No, that would be an incorrect conclusion. If I can just take you through a little bit of a reconciliation, production was at 288,700. Of that, Alumbrera production was 12,359. And we backed that out because when we give our sales number, it excludes the Alumbrera production. So from that 276,000 number, then there's approximately 2,000 ounces of gold that's produced at Chapada, that's in concentrate, that subject to a payable factor. Therefore, there's 2,000 ounces that you don't get paid for in that production. And then as we've talked about, we were about 6,000 ounces short in our sales compared to our production which we plan to improve on in the third quarter. But if you deduct that 6,000 ounces, then that would take you to our stated sales of 268,000 ounces. We had -- there was a shortfall in production at Alumbrera, they did get it off to a good start in the third quarter in shipping that out. The total catch up for Alumbrera will take the full 6 months. We did make mention of 30,000, 32,000 ounces of gold inventory. But as Peter mentioned, about 25,000 of that is kind of an ongoing flow for ounces in basically in transport. So we'll try to call back that 6,000 shortfall that I mentioned, plus we will be catching up additional production that was in shortfall at Alumbrera.

Peter J. Marrone

Perhaps if I could also wade in. Just to clarify, that 6,000 ounces, approximately it represents $0.01 per share and the Alumbrera production, sales of production, is approximately another $0.02 of earnings pickup that we would have received. That $0.03 would have been added to the $0.18 had we had the benefit of the Alumbrera sales in the quarter and reached a normalized level of our flow, as Chuck described, of about 24,000 to 26,000 ounces as compared to where we were at the end of the quarter of 32,000. We had an inventory of an additional 6,000 ounces, but because of timing and sequencing, we're not so. So we intend to sell those in this quarter, but in addition to that, progressively, you'll through this quarter into next quarter, it will take a period of time. We're going to try to reduce that float to something that is sustainably at a lower level. 26,000 ounces per quarter as the running float in this company is reasonable, but we think we can do better than that.

Operator

Our next question is from Joung Park.

Joung Park - Morningstar Inc., Research Division

Just had a couple of questions on Suyai, some exciting developments there. I think I did read a press release though by Pan-American that they said recently that they might abandon Navidad, which is another project in Suyai due to -- or in Chubut, due to the new proposed legislation, which also introduces higher royalty schemes. But it seems like you guys are looking at the new legal framework as a positive. So is that difference just due to the fact that Suyai has much higher grades and lower cost structure than Navidad?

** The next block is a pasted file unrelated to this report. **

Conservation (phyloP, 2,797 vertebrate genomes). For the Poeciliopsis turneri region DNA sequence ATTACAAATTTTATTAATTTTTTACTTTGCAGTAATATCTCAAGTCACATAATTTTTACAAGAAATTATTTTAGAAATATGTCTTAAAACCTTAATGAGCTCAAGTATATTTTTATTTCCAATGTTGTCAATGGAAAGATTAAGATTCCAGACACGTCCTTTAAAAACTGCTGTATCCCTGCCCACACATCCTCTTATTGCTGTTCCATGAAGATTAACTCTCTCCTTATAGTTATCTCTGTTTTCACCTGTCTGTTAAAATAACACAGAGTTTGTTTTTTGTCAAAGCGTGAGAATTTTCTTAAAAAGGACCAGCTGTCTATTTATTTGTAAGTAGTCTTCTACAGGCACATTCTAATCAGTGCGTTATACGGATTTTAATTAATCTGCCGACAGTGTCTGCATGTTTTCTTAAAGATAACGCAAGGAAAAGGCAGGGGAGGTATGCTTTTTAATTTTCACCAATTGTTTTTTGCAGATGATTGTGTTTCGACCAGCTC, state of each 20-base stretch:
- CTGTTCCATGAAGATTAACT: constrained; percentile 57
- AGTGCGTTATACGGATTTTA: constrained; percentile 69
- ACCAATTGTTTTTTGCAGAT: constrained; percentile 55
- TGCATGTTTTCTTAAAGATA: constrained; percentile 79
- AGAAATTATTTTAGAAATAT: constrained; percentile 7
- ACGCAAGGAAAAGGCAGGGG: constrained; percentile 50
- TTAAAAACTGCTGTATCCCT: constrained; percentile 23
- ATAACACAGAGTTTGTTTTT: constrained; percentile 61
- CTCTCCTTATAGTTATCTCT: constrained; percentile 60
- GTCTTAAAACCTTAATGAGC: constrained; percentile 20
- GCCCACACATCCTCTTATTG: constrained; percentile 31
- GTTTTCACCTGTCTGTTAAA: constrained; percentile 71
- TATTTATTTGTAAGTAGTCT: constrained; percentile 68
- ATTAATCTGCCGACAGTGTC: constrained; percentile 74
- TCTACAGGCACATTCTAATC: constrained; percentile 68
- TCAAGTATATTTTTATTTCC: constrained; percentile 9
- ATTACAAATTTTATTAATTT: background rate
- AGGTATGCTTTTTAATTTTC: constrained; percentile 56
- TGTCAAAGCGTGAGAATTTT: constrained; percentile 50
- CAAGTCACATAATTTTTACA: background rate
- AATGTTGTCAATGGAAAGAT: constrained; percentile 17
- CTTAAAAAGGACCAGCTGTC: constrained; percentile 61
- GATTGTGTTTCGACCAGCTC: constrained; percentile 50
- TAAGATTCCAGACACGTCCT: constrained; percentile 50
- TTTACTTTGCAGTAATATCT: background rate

Peter J. Marrone

It's difficult for me to comment on another potential operation and another company's prospects and opportunities. But what I would say to you is part of what you've said is a good starting point to the answer to that question. Suyai is a comparatively low CapEx high grade project, and it's also important to identify that we already have it in our portfolio. It came to us effectively as a legacy when we purchased Meridian in 2007. There's comparatively modest value to it because it just came as an add-on to the rest of the things that we were looking to buy when we bought Meridian. Principally as Peñón, Florida and Mercedes, and Jeronimo. So from our perspective, we are in a process slightly different position than other companies with other projects that may have already made investment into the purchase of projects or the development of those projects. But I also encourage you to look at it from our point of view, which is having the introduction of a mining framework, albeit it is only at this draft stage and this it is at the legislative stage. As with all things, it goes through a process. Having the introduction of a framework is better than having none. Because at least it indicates the willingness of the province of the local municipalities, the national government to work cooperatively toward the encouragement of mining across the country, but in this province, in particular. And that's why we're encouraged. Is the royalty structure higher than in other parts of Argentina as proposed in the draft legislation? Yes. It would be a pretense to say that it is not. We don't believe that, that is the final result, and we also believe that it will go through a process and we're encouraged by the formation of this organization called OFEMI, which is 10 governors in the province and the national government unified in a cooperative, deliberate, concerted effort toward the promotion of mining. And so we believe that, that structure ultimately will come more in line with other provinces in Argentina that have lower royalty structures.

Operator

Our next question is from Pawel Rajszel.

Pawel Rajszel - Veritas Investment Research Corporation

It looks like you might be ahead of schedule on C1 and Ernesto. I'm wondering if you see any possibility of a Q3 start up there instead of Q4?